Cyber threat intelligence (CTI) offers real value to security teams. I established that in my last article, Introduction to Cyber Threat Intelligence: What Can It Do For You? But I would be remiss if I didn’t highlight the challenges companies encounter as they attempt to tap that value. Far from being “plug-and-play,” leveraging CTI requires organizational maturity and investments that go beyond procuring a threat intelligence feed.
One of the issues organizations encounter is the siloed nature of the threat feeds themselves. “Threats are only a threat in the context of the risk to the business itself,” says Helen Patton, CISO of The Ohio State University. “Malware is contextual. Threat feed providers don’t know the business context. It’s up to the user to contextualize the threat feed for their environment; vendors aren’t helping users to do that. Large companies are good at that; mid-size companies aren’t able to do that because they don’t have the resources.”
Martin Fisher, manager of IT security at Northside Hospital, has evaluated several CTI vendors but, for a number of reasons, has “passed on each one.” One of those reasons is that “the solution required a level of IT maturity to use that my organization wasn’t at yet. That level varied from vendor-to-vendor, but only really mature organizations can do this effectively,” he says.
Target is one of those mature organizations—but that doesn’t negate the need for heavy investments. “Cyber threat intelligence (CTI) is a central part of our Information Security program at Target, in which we invest significantly in the tools, systems, team, training and partnerships that help keep our guests’ information secure. Target’s CTI team works tirelessly to build a holistic understanding of the threat landscape facing our organization, and the retail industry more broadly, using that information to keep our guest and team’s information secure,” says Jodie Kautt, VP Cyber Security, Target.
In a series of tweets on the role of CTI, Phil Venables, board director for Goldman Sachs Bank and senior advisor, espouses the virtues of CTI. But he acknowledges the reality for a lot of organizations: “Where threat intelligence gets maligned is, I think due to a lack of an organization’s capability to process it (perhaps fueled by over marketing of what it can do – by vendors or pundits). If you buy something or consume some capability you have to be equipped to use it.”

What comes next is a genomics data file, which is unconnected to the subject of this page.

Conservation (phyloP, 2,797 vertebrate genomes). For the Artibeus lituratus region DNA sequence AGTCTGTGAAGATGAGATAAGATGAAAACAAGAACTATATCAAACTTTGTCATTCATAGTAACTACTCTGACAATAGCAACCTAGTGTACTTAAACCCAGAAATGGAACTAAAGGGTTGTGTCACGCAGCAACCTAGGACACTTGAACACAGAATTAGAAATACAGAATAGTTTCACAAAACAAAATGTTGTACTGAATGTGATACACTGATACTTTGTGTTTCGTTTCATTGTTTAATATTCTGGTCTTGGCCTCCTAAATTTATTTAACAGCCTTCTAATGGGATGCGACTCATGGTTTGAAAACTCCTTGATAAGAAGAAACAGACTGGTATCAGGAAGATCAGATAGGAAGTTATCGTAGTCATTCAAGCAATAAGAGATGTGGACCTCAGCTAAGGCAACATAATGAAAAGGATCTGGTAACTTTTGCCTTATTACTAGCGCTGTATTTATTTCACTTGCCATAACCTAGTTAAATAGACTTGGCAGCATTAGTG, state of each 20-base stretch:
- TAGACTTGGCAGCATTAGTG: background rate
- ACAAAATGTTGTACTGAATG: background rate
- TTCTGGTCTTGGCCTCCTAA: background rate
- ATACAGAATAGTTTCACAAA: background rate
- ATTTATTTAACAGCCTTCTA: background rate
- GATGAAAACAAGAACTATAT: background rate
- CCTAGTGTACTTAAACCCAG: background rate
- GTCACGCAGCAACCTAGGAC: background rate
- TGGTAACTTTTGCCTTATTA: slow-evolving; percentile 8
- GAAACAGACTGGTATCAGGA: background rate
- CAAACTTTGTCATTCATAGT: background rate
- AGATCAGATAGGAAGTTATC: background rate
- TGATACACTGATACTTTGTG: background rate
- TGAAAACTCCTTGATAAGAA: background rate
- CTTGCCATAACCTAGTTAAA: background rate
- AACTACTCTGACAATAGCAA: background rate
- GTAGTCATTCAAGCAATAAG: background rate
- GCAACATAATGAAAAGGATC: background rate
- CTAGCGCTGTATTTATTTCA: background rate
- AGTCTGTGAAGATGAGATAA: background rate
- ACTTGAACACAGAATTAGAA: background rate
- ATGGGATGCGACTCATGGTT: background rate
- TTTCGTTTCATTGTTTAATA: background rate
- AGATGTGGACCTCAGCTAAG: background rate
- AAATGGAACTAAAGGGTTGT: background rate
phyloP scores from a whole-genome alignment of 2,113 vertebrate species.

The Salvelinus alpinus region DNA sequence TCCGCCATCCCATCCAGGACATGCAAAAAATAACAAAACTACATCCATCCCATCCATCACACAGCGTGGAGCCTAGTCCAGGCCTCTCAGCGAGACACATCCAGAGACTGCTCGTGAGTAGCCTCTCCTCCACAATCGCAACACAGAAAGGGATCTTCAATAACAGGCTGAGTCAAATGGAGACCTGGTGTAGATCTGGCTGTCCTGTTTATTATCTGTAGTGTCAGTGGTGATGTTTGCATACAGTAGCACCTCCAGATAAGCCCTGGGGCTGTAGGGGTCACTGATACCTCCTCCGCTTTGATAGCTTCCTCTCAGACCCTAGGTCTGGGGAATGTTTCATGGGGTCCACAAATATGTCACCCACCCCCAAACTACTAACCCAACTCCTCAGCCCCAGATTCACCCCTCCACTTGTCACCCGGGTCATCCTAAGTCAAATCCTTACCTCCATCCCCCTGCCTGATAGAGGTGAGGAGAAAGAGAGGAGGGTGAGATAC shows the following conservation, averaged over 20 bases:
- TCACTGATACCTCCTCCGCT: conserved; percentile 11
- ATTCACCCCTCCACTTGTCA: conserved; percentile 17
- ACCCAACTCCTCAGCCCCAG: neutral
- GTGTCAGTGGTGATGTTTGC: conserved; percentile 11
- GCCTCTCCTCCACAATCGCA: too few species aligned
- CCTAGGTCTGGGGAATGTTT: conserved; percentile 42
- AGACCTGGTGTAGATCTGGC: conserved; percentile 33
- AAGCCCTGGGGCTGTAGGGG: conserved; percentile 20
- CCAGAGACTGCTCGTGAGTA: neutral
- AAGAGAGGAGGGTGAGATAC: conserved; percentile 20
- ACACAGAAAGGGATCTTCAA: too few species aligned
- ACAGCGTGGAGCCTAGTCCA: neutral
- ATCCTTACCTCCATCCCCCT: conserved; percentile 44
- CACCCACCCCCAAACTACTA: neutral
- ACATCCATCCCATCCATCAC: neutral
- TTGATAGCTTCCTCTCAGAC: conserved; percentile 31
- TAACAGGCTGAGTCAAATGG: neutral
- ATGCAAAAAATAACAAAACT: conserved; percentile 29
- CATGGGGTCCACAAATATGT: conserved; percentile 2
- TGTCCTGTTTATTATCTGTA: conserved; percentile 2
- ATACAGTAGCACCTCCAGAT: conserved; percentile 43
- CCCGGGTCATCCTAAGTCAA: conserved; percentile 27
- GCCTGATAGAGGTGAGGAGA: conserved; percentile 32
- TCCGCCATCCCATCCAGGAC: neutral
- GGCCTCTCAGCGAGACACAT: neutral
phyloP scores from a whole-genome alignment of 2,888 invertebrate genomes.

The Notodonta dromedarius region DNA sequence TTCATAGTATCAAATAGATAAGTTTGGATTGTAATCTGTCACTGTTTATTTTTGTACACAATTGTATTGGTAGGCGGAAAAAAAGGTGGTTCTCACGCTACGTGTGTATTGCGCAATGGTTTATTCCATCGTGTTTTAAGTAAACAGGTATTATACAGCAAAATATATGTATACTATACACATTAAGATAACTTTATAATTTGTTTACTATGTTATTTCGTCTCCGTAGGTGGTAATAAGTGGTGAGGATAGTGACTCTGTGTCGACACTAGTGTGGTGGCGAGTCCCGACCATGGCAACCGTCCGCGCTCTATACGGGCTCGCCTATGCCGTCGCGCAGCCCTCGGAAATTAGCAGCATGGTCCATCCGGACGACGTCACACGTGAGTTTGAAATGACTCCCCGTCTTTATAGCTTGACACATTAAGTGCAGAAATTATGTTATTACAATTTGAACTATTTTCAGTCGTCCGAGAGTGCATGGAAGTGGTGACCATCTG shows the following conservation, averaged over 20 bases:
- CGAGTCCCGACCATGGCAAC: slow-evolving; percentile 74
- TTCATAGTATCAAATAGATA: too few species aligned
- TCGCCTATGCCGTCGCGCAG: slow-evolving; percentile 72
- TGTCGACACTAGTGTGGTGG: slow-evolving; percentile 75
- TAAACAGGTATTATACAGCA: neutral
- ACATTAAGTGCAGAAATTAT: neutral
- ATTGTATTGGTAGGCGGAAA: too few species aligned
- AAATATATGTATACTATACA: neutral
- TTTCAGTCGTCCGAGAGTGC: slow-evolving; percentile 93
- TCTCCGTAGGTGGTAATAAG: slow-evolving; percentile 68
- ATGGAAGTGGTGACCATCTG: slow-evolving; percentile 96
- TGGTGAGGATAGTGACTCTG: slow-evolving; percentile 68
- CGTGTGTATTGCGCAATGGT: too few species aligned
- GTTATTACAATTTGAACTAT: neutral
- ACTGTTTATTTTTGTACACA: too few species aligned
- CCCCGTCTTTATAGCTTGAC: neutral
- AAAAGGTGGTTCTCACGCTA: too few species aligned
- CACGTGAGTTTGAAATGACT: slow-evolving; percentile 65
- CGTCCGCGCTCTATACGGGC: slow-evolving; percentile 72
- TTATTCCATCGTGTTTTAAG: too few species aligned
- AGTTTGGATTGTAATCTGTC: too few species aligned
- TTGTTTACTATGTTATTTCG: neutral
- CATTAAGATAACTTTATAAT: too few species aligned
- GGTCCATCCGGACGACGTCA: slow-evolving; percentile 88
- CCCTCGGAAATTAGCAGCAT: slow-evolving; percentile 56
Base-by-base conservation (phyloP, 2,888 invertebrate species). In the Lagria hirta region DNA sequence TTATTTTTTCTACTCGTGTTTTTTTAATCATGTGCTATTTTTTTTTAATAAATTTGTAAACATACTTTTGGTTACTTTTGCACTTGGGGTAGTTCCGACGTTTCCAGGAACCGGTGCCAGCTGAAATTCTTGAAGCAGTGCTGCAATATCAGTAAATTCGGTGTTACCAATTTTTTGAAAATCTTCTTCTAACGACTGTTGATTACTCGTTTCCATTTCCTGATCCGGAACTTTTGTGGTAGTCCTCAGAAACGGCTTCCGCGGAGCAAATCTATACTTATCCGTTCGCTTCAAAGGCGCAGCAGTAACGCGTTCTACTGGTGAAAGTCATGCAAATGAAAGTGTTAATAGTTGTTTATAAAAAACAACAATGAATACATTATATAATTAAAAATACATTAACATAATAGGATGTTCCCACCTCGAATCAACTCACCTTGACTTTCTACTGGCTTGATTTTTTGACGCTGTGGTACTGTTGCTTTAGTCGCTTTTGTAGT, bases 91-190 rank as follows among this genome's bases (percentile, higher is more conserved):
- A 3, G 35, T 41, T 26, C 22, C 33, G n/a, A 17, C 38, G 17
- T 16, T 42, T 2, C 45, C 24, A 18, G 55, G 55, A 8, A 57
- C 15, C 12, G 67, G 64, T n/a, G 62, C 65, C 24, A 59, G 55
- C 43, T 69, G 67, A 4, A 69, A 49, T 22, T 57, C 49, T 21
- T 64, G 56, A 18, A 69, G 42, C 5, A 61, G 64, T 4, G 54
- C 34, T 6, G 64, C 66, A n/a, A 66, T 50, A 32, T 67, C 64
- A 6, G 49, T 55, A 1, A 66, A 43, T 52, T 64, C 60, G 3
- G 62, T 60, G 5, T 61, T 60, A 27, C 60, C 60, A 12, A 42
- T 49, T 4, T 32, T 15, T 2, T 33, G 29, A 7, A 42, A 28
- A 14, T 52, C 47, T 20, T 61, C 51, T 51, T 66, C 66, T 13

Many organizations simply don’t have the resources to build a CTI team and implement an organization-wide process for leveraging threat intelligence. This is a prime opportunity for the CTI vendors to bring a solution to market that helps close that gap, but for whatever reason, it’s simply not happening. The result is that the vendors look like they’re out of touch with the market’s needs.
“I think these vendors need to better understand the blue team world. My sense is they are a lot of data scientists, engineers, and developers, and have never worked on a blue team in their lives,” Fisher says.
Information Sharing and Analysis Centers (ISACs) offer some assistance, but again, they are best leveraged by organizations with mature CTI processes. “As members of the Retail Hospitality Information Sharing and Analysis Center (RH-ISAC), Financial Services Information Sharing and Analysis Center (FS-ISAC) and other trusted sharing communities, we think they are among the best sources of timely information. Multiple times per month, these communities provide unique and valuable information on threats and work to enhance and mature our cyber security capabilities,” Kautt says.
Fisher’s perspective differs: “H-ISAC is trying, but they aren’t there yet. FS-ISAC seems to have its act together,” he says.
Perhaps Venables puts it best: “Bottom line: threat intelligence is critical, but you have to use it well and that means having the organizational capability to do that. Grow capability (tooling and people) in balance with what you need to consume—think supply/demand.” CTI requires an internal organizational maturity to take advantage of the enhanced data, but the industry needs to push beyond static indicators. Instead of just identifying what was bad yesterday, we need to move to a predictive model of what will solve tomorrow’s threats and how an organization is prepared against them.